If that isn’t bad enough, we discover later that this alien DNA, having gone through several billion years of replication, modification and mutation—in the process populating the entire planet with a diversity of life—is an exact match of modern human DNA! Unfortunately such basic scientific errors occur throughout the movie, yet never once cause the principal characters—most of whom, we are informed, are ‘scientists’— to say “wait a second, that can’t be right, you’ve obviously loaded the wrong sample into the sequencer.”
A recurring theme in the movie is the conflict between science and religion (with religion being seen as the good choice – “I know it’s true because it’s what I choose to believe”). Both of the two main scientists in Prometheus are religious – one of them, an archeologist/molecular biologist called Elizabeth Shaw, played by the Swedish actress Noomi Rapace (Lisbeth Salander from the Swedish Series of ‘Millenium’ films), is overtly so.
The two minor character scientists, a punk geologist who doesn’t seem to have the slightest interest in his surroundings when on a moon on the far side of the galaxy, and a biologist who freaks out when he finally sees a dead alien, are not exactly shown in a good light. They seem compelled to make the most appalling choices imaginable—most notably, when they come across a snake-like alien who looks like a cross between a very toothy cobra and a vagina (in such circumstances do they: A. Run like hell? or B. Try to hug it?)
The movie certainly looks beautiful, but the level of suspension of disbelief required is almost insurmountable if you know anything about genetics, abiogenesis, archaeology, or medicine. In almost every situation the characters do the equivalent of the typical slasher movie victim faced with a dark cellar from which emanates a menacing growling sound (“I think I’ll go down and check this out, bringing with me a flickering candle and a quick sniff of sneezing powder”).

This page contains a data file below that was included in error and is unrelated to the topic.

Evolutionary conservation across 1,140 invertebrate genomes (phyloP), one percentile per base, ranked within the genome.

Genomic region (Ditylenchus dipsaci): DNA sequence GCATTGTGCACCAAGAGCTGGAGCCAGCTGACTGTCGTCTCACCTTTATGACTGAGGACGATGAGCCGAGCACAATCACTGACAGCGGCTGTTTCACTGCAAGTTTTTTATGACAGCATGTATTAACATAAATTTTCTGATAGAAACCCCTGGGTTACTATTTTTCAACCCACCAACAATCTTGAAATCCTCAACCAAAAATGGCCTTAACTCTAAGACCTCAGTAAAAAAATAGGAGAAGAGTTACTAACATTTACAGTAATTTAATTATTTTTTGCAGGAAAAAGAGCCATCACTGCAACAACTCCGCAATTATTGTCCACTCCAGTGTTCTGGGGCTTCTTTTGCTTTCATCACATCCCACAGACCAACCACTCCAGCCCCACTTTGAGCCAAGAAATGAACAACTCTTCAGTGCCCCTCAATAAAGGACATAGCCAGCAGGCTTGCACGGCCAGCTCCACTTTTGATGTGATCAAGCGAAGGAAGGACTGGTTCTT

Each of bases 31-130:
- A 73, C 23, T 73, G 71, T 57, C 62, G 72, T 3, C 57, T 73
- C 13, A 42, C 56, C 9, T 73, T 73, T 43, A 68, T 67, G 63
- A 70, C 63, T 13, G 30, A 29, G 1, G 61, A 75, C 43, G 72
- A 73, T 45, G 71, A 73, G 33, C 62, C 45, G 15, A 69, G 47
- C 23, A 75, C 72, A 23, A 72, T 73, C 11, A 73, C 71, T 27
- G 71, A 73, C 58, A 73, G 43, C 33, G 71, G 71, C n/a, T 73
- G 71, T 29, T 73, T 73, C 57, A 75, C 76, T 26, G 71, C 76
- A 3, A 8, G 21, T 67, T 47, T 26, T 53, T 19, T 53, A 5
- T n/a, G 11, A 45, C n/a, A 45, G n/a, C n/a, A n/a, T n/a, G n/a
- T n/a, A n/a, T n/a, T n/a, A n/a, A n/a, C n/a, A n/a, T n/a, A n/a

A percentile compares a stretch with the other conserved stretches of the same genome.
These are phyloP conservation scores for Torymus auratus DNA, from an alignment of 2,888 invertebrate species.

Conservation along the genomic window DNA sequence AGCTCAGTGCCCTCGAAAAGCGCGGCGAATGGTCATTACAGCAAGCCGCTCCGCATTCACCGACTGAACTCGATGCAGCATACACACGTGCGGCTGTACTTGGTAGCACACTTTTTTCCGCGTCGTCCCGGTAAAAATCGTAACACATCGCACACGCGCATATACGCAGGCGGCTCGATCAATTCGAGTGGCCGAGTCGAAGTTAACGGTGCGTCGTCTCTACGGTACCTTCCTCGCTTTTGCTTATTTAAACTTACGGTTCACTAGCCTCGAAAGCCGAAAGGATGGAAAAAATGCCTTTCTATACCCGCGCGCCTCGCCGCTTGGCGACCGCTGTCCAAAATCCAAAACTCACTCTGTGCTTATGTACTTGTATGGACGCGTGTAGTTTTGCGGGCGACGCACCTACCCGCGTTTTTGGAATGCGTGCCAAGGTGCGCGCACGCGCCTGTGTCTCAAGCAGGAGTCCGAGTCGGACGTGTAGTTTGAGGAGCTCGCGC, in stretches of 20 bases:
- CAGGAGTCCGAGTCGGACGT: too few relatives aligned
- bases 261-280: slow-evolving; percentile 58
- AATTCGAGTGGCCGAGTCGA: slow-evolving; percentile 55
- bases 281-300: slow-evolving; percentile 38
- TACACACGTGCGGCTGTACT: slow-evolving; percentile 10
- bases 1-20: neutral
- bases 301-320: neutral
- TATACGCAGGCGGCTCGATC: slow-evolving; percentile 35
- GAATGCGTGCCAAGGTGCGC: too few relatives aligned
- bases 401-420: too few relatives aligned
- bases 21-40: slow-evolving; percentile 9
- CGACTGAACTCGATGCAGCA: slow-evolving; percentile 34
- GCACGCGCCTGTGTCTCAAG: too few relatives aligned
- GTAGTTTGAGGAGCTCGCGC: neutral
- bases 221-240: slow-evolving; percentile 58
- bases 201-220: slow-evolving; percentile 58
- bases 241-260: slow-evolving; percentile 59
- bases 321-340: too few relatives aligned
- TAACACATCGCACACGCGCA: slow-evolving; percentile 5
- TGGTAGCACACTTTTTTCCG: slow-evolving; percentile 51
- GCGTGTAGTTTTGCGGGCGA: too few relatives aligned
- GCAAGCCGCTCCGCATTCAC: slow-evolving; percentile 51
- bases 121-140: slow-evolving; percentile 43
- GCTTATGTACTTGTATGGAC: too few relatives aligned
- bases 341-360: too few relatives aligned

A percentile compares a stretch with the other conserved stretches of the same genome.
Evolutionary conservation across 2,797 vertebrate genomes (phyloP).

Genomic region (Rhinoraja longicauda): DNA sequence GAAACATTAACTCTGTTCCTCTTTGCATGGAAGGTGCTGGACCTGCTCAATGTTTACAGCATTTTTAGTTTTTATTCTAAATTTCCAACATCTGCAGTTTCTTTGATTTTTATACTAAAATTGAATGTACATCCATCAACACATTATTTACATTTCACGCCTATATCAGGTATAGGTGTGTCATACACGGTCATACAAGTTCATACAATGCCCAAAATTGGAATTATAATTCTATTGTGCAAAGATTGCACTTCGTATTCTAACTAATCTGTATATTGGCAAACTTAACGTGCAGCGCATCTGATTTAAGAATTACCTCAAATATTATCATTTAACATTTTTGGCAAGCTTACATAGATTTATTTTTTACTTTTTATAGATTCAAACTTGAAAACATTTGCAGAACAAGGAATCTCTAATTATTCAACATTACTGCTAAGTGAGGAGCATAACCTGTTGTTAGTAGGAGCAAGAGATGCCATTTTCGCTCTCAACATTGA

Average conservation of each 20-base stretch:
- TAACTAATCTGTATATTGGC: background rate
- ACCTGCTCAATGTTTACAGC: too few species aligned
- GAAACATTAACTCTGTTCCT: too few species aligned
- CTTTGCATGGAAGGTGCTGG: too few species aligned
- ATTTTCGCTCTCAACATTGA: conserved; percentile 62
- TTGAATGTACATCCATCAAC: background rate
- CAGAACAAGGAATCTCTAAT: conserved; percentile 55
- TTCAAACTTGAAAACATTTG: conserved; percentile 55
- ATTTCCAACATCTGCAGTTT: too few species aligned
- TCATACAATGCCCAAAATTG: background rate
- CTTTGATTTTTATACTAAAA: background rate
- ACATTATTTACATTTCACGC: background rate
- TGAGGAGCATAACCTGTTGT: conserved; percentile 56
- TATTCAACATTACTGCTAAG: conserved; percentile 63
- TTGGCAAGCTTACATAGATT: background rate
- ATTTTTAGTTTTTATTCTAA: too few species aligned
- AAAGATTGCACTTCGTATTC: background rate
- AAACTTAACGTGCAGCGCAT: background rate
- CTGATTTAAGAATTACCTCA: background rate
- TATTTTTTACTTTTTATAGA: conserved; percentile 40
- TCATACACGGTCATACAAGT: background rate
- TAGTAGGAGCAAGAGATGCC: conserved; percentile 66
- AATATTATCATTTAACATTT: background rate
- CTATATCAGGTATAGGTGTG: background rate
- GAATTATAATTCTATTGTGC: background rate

The script’s numerous logical deficiencies caused the audience in the second showing to which I went to begin laughing at the most inopportune moments – someone behind me even imitating the three eyed aliens from Toy Story, “the claw is our master”, during the cesarean/abortion scene, which, although weirdly fitting, kind of ruined the mood.
That said, if you can get past the numerous scientific and historical errors, there are some interesting ideas in the movie – chiefly centering on the question of consciousness of the character ‘David’, an android played with Machiavellian creepiness by Michael Fassbender. Despite being told by other characters that he cannot understand things because he is not human or (according to Weland/Templeton) because he has no ‘soul’, it is David alone who seems to seems to have a mind of his own – or at the very least is the one character who doesn’t seem intent on a future career as alien snack food.
The movie finishes with many questions unanswered—most notably why on earth Scott chose a script from the writer of the incomprehensible ‘Lost’ TV series and the dreadful ‘Cowboys and Aliens’. It sets up a sequel that one can only hope is less anti-science than the current movie.
Considering that Scott is currently planning a sequel to ‘Blade Runner,’ it is probably a good idea for fans like myself, who valued his previous work, to let it be known that we prefer our sci-fi to be at least remotely scientifically plausible.